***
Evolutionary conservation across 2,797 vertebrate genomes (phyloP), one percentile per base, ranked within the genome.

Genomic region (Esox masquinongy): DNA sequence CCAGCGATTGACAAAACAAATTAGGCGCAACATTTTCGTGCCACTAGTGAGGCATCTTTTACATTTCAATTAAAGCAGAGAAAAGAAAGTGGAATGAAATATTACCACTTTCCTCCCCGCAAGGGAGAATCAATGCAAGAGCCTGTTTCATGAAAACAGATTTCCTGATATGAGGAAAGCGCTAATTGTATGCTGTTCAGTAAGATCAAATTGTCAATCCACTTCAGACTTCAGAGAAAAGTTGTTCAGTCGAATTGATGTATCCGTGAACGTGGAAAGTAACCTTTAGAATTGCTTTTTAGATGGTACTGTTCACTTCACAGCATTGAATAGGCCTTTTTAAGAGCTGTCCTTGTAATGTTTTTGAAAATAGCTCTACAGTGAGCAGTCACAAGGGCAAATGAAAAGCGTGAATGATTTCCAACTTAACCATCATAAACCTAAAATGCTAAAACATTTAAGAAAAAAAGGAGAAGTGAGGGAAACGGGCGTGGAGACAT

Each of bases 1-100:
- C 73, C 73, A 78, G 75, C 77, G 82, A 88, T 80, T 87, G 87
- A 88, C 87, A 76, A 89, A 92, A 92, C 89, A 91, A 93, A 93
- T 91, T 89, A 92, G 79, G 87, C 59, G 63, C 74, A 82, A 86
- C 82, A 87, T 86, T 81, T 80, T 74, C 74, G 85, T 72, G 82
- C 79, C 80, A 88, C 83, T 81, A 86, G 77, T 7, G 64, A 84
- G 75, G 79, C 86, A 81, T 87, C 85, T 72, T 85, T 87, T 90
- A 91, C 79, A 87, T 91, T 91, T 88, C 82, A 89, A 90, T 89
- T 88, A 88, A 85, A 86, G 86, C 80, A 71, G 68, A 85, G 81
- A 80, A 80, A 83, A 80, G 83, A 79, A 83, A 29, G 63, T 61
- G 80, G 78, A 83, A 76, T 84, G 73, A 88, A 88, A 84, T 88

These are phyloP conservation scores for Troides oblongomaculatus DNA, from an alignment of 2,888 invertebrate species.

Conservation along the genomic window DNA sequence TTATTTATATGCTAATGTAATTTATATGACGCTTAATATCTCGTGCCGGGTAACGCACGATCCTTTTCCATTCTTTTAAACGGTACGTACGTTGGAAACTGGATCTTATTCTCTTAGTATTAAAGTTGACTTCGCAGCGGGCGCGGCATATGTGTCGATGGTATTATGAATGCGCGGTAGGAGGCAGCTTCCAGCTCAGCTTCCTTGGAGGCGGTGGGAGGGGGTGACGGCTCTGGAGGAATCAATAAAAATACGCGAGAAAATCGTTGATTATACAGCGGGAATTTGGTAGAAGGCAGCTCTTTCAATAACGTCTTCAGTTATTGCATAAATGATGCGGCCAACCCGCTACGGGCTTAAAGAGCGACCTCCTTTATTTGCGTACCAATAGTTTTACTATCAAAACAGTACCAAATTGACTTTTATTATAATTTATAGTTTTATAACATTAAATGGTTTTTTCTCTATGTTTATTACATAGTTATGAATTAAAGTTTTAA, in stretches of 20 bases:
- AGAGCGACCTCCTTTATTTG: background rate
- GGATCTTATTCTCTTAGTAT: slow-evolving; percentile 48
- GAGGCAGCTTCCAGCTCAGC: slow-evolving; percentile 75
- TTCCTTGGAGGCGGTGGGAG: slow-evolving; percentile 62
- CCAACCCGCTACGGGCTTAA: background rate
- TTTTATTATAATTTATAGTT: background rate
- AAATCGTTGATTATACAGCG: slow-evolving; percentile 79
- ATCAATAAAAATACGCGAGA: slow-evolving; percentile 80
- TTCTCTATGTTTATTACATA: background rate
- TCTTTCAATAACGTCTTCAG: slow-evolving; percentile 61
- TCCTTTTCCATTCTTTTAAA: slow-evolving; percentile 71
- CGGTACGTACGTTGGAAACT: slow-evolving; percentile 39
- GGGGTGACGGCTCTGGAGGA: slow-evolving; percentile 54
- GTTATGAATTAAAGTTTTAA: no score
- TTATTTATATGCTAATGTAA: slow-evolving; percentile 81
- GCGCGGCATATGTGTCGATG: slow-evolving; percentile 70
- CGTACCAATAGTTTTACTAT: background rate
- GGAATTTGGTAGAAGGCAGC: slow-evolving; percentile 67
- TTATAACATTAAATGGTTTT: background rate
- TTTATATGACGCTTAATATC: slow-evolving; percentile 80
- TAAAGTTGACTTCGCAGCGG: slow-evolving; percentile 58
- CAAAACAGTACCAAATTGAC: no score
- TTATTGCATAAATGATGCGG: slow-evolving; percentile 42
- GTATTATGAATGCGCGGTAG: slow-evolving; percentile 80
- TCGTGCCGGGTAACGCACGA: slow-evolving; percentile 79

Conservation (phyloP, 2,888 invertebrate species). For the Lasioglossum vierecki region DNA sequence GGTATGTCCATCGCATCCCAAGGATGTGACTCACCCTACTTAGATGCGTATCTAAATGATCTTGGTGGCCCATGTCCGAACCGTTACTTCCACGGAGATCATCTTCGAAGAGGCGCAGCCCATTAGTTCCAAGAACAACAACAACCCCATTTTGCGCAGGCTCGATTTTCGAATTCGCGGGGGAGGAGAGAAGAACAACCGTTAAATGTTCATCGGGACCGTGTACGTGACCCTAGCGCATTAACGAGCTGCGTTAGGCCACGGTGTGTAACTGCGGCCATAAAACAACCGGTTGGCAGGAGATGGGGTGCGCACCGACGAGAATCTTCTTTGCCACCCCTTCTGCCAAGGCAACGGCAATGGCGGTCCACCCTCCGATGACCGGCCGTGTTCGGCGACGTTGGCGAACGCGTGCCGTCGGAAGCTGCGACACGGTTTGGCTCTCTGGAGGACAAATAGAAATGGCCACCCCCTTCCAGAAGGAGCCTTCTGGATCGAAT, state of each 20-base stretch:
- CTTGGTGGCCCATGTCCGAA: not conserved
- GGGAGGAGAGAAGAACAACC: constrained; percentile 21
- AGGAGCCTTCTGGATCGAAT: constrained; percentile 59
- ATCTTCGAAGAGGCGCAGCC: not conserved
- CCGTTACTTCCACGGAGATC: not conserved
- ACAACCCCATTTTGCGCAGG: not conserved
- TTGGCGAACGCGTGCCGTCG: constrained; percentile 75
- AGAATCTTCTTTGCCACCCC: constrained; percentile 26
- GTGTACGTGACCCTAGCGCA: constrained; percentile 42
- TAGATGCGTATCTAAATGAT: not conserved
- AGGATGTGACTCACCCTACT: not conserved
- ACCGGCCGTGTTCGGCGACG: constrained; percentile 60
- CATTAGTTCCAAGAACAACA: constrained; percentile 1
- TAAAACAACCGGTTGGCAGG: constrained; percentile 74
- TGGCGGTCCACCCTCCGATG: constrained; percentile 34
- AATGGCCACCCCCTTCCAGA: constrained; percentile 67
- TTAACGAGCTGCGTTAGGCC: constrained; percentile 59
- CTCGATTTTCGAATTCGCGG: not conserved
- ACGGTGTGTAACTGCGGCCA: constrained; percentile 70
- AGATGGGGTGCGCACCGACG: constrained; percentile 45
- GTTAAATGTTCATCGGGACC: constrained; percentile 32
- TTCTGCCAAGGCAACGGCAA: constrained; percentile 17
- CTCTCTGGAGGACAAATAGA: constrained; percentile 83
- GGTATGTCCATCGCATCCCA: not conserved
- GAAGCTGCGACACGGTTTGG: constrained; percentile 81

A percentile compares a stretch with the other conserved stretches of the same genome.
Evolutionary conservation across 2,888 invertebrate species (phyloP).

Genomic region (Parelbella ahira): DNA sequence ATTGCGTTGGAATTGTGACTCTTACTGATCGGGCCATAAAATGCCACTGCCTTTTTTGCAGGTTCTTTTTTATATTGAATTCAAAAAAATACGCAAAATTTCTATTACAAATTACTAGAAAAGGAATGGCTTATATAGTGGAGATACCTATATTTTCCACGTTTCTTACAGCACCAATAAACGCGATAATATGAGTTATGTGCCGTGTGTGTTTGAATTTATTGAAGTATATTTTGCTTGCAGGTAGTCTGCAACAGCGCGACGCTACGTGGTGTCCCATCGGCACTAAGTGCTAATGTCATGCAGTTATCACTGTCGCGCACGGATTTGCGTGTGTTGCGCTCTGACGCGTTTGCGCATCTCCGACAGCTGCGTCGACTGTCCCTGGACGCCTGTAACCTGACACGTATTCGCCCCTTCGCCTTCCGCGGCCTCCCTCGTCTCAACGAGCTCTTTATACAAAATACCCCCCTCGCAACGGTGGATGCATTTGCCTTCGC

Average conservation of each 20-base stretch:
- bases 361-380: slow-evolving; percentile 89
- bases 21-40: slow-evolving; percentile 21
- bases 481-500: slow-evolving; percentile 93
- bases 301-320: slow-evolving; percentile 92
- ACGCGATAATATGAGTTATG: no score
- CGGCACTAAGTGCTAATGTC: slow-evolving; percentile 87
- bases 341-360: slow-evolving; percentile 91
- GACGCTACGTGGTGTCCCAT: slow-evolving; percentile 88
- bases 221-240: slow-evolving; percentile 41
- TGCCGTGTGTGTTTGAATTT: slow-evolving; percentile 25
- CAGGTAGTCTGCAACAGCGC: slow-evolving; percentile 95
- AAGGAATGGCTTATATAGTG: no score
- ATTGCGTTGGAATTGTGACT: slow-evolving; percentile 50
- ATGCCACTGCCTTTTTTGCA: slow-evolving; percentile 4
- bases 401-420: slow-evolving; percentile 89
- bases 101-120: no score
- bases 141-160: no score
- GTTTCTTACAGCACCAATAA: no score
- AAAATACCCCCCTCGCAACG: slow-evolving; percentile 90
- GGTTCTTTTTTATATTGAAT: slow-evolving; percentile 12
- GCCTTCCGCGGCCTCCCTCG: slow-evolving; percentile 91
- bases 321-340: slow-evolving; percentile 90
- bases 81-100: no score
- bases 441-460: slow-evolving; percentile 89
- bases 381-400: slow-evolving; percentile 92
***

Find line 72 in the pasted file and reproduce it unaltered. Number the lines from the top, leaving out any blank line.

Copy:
- bases 21-40: slow-evolving; percentile 21